George Weller was no penny-a-page ghostwriter’s imaginary pen name, but a serious journalist whose long and storied career would take him around the world as a respected newspaper and magazine correspondent, in both war and peacetime. In 1936, however, he was just starting out and wrote a rather avant-garde collection of short stories intended to echo American’s lives much as James Joyce’s Dubliners had for the Irish two decades earlier. Unfortunately, Random House’s famously hubristic and autocratic chief Bennett Cerf chose to forcibly jam all the stories within a strange, metaphorical framework of automotive references, which made it even more bewildering a read. At the height of the depression, few readers were eager to spend money on experimental fiction. The author, while never quite disavowing the book, readily admitted that it largely deserved the failure that resulted. But seventeen years later, and without Weller’s knowledge, the publishing rights to Clutch & Differential were sublet to pulp-fiction purveyor Royal Books. The new publisher re-titled it Highway Episode and splashed the cover with their typically sensationalized words and images, most of which had only the barest relevance to the stories within. I have to wonder exactly how many critics called this “the definitive fictional work…of the automobile age,” considering that as those words were being written, the book had sold fewer than 700 copies.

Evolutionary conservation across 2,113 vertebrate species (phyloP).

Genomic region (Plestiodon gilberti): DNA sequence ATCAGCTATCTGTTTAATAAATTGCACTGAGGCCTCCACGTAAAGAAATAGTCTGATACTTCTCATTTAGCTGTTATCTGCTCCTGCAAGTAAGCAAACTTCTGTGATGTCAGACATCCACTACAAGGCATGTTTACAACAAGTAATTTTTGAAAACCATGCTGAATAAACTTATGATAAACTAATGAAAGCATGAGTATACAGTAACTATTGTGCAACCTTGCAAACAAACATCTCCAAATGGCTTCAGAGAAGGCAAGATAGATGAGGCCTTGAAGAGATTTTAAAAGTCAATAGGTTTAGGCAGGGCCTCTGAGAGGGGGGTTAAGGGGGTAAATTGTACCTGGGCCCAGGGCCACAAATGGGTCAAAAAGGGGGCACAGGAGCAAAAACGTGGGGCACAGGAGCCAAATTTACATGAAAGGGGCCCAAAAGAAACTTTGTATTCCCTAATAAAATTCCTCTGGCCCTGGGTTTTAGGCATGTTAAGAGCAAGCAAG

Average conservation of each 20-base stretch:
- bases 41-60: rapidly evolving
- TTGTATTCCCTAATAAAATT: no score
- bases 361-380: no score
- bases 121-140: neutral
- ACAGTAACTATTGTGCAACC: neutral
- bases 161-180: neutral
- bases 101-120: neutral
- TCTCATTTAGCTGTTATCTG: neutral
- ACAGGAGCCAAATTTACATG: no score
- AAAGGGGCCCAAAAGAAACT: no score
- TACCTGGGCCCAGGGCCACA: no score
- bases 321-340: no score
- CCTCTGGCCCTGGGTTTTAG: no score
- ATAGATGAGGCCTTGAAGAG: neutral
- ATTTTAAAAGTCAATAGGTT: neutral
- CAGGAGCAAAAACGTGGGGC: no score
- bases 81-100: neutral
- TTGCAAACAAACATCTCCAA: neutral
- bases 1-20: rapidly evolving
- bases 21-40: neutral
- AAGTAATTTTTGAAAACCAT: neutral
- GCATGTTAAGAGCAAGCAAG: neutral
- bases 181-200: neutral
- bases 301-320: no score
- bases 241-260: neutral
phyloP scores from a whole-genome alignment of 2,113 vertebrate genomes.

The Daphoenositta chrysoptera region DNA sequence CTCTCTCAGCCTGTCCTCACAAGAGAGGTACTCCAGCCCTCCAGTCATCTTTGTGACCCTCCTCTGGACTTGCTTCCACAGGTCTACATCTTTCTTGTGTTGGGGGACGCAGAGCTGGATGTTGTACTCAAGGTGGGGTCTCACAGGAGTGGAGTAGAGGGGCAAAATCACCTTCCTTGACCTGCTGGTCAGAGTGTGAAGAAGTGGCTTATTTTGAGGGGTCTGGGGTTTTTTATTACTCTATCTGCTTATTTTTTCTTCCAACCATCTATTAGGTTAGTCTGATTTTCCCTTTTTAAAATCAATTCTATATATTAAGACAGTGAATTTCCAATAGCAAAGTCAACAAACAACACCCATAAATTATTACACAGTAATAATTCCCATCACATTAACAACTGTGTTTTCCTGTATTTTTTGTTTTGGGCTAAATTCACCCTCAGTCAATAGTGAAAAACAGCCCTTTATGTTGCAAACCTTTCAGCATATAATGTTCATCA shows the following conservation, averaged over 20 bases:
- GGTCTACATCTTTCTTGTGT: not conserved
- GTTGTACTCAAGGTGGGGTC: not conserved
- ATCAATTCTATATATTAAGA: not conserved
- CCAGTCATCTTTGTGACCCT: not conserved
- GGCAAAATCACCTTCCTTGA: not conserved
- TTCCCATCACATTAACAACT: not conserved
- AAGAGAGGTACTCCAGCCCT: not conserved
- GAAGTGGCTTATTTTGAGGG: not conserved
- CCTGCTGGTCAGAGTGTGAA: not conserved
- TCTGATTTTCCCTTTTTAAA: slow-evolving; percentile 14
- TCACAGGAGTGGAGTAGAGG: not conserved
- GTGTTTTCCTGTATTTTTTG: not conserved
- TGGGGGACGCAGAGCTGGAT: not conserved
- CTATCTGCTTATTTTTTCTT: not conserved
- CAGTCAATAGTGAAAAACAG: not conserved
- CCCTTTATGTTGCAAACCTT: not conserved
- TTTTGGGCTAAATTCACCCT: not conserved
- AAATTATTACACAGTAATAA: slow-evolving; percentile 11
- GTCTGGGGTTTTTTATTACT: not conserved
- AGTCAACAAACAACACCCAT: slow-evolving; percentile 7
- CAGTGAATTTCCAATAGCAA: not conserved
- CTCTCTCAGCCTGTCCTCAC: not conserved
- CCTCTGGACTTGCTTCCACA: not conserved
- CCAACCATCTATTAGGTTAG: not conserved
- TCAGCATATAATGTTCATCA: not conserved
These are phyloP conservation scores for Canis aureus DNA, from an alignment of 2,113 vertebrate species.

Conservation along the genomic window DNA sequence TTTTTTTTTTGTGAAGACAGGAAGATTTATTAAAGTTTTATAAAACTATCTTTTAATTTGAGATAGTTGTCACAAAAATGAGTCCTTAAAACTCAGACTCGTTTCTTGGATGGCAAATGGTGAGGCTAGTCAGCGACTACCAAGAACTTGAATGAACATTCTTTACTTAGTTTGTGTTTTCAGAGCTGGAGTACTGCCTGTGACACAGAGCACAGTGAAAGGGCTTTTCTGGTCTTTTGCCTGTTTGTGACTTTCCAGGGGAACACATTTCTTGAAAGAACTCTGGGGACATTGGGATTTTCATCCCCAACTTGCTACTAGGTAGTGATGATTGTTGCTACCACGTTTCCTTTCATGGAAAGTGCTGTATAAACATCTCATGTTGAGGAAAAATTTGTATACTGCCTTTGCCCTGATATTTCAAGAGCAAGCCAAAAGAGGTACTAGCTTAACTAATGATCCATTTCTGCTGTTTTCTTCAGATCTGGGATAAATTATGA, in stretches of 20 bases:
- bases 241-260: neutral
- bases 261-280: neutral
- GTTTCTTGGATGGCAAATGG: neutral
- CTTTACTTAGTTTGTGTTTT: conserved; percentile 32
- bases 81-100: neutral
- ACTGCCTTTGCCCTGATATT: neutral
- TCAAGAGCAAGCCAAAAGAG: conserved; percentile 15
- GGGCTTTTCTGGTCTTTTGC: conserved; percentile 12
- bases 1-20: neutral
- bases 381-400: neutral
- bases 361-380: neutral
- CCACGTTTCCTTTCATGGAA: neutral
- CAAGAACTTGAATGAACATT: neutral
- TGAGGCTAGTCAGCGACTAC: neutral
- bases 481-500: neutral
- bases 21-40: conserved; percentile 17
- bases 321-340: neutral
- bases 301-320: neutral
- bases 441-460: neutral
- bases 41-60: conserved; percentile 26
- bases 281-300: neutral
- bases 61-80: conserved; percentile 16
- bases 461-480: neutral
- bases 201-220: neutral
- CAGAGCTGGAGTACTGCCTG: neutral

Last Call indicates the end of Hooniverse’s broadcast day. It’s meant to be an open forum for anyone and anything. Thread jacking is not only accepted, it’s encouraged.